W3C home > Mailing lists > Public > www-patentpolicy-comment@w3.org > October 2001

Why RAND will kill the W3C

From: Mark Mumford <MMUMFORD@volera.com>
Date: Mon, 08 Oct 2001 09:56:15 -0600
Message-Id: <sbc1781a.075@prv-mail20.provo.novell.com>
To: <www-patentpolicy-comment@w3.org>
I am writing (like many others) to express my dismay that the World Wide Web Consortium has decided to give in to corporations which wish to hijack the open public internet.  From what I have read on its website it appears that the W3C is of the opinion that technology corporations are only beginning to influence the future of the internet.

The reality is that most of these companies are running out of internet related technologies that they feel they can market effectively.  This is evidenced by the softness in the technology sector (even taking into account the effect of the burst of the .com bubble).  They've simply run out of stuff that they feel they can actually get people to buy.  For this reason they have been amassing frivolous and ridiculous patents of common ideas at an alarming rate in an attempt to block the W3C (among others) from continuing to implement free standards that benefit the public.  They want to keep the internet at its most simple (i.e. plain HTML, etc) so as to create the effect of an artificial scarcity of interesting new internet technologies.  They want people to believe that only they are able, with the help of markets and the money they produce, to come up with new ideas and create new standards/effects.  They don't want to go to the trouble of creating and marketing an actual framework like Macromedia has done for Flash (even if it isn't free or open).  Instead they wish to simply patent ideas and then have others come up with the implementations and do the marketing.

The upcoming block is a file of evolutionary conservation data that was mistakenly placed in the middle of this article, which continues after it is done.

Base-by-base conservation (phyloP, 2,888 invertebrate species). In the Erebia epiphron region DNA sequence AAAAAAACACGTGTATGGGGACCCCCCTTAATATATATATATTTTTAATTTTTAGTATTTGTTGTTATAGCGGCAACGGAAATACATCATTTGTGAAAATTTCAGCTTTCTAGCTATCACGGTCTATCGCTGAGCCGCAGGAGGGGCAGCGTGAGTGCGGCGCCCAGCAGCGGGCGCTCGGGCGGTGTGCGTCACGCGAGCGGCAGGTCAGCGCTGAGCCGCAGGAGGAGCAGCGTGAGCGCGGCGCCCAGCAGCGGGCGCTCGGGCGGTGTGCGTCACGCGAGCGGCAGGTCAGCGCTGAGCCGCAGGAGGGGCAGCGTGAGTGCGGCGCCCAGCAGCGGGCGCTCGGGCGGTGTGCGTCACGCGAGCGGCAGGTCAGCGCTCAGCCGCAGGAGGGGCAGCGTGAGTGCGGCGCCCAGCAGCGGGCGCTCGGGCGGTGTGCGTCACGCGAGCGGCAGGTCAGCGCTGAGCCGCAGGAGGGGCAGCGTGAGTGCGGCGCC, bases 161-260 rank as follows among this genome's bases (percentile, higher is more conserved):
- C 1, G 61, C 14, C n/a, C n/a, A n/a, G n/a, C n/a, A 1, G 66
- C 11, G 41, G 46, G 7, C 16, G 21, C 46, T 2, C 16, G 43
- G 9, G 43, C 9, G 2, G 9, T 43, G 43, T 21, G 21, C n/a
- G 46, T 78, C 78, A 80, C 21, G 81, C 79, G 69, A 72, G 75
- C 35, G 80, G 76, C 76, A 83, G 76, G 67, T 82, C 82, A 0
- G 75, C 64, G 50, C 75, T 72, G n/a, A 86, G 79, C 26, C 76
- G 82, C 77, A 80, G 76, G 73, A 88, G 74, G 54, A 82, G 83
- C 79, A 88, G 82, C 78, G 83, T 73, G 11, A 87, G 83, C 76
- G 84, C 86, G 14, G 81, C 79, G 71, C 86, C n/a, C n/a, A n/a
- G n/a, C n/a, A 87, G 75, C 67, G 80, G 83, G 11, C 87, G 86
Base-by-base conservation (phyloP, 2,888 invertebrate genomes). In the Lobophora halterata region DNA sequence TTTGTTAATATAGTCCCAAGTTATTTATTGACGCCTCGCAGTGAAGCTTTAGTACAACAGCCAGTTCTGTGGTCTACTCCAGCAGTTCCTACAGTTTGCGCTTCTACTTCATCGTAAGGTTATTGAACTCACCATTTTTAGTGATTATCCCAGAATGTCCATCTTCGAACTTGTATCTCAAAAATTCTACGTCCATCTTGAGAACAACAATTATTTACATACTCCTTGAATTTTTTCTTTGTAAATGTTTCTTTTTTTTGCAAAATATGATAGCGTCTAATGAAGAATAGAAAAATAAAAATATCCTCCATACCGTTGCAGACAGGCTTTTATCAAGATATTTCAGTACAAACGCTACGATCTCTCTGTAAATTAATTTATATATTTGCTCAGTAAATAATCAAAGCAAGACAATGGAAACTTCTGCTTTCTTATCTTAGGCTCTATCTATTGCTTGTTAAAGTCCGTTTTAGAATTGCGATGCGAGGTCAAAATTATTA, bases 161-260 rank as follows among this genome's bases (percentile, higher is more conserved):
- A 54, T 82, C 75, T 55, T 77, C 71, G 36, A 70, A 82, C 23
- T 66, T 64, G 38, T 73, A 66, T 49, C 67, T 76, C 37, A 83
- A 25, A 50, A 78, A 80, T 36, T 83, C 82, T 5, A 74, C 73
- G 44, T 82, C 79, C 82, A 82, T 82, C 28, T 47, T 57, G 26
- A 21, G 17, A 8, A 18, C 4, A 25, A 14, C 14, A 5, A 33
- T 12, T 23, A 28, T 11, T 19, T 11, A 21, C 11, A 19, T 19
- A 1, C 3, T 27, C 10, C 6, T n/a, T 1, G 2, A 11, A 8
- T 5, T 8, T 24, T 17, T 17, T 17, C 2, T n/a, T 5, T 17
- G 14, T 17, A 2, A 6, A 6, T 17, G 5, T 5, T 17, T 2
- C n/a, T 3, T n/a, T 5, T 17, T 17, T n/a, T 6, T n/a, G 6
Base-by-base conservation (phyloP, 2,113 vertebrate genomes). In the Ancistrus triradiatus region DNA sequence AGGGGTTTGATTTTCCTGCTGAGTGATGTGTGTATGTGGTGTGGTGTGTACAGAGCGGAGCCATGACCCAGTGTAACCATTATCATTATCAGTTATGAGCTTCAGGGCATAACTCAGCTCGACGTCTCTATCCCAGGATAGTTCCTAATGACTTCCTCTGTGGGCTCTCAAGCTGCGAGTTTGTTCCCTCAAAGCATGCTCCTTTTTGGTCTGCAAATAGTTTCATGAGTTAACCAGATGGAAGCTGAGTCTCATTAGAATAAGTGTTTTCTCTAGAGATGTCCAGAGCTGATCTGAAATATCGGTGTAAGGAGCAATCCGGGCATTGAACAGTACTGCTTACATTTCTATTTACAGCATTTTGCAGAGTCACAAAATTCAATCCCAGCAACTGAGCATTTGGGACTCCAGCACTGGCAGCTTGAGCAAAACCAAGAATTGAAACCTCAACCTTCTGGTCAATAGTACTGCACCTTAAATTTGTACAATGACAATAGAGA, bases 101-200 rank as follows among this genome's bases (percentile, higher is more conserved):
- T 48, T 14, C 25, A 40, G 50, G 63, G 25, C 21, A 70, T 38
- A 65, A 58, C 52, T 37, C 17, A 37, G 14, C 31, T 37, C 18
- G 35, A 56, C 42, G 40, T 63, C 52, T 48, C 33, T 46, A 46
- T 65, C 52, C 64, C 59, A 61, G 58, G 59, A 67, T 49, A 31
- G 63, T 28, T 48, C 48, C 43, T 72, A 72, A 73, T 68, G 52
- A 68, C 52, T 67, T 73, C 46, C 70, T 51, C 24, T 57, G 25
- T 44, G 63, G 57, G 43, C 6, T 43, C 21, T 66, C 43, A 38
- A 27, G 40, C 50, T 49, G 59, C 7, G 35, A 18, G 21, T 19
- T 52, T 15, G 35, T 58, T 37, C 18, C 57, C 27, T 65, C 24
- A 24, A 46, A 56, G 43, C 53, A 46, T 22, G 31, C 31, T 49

If the W3C can navigate its way around these awful software patents (why do we patent algrithms and mathematics in the U.S. (?) ) and create new, free, open standards for not very long, the corporations will lay off attempting to steal the free, open, public internet for their own selfish gain and perhaps get back to implementing W3C standards instead of trying to stake claims on possible ones.

I feel that endorsing patented technologies as internet standards will only harm the W3C.  The backlash will be truly incredible because only a small number of people will use the patented technologies in their sites/products and as a result of less than wide adoption, the "standard" will die.  The W3C will be seen as nothing but an arm of greedy companies and competing bodies will spring up in other places.

And finally, the commercialization of the internet will fail because 90% of people only use it for getting free information, using email and chatting, all of which can be done for free.  The majority of people will ignore these "new technologies" because they're simply not interested/don't care.  The companies that endorsed this stuff will fail like the .com's did because all their new stuff is good for is snazzy web pages--and as we know from the .com crash, those don't make any money.

The reality is that all this move will do is destroy the credibility of the W3C and make the internet a slightly less technically vibrant place for a few years.


Mark Mumford
Received on Monday, 8 October 2001 11:56:25 UTC

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